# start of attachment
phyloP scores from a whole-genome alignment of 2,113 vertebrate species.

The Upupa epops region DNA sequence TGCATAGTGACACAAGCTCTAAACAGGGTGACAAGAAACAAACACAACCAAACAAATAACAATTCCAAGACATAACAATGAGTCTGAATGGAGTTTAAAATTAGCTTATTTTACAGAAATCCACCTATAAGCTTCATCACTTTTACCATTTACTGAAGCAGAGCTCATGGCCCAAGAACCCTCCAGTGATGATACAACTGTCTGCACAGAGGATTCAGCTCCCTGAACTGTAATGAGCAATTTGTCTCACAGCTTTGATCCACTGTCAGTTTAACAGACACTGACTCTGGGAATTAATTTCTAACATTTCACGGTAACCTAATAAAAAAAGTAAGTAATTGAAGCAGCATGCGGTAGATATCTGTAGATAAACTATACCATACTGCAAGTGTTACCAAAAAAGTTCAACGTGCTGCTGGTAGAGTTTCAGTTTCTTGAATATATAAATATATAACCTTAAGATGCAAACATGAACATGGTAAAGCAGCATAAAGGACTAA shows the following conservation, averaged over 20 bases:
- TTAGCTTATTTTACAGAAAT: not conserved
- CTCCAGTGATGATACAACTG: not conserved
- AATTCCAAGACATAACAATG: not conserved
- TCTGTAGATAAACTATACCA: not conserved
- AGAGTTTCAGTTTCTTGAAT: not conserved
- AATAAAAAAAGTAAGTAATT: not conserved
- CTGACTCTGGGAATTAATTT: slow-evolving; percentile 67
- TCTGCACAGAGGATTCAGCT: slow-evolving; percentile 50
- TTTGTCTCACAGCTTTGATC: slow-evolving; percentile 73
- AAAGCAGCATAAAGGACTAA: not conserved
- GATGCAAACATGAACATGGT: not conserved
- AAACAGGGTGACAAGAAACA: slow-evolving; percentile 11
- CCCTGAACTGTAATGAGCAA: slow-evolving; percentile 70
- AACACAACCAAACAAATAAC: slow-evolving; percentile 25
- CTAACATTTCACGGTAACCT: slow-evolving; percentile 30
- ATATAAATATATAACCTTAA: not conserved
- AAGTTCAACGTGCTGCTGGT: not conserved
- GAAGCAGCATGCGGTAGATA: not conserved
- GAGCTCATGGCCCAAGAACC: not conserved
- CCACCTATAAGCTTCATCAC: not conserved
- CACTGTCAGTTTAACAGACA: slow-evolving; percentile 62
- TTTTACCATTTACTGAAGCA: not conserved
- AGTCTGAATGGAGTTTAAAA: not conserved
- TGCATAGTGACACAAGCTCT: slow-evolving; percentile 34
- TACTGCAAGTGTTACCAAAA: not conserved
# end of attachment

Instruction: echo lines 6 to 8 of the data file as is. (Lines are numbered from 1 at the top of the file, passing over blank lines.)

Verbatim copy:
- TCTGTAGATAAACTATACCA: not conserved
- AGAGTTTCAGTTTCTTGAAT: not conserved
- AATAAAAAAAGTAAGTAATT: not conserved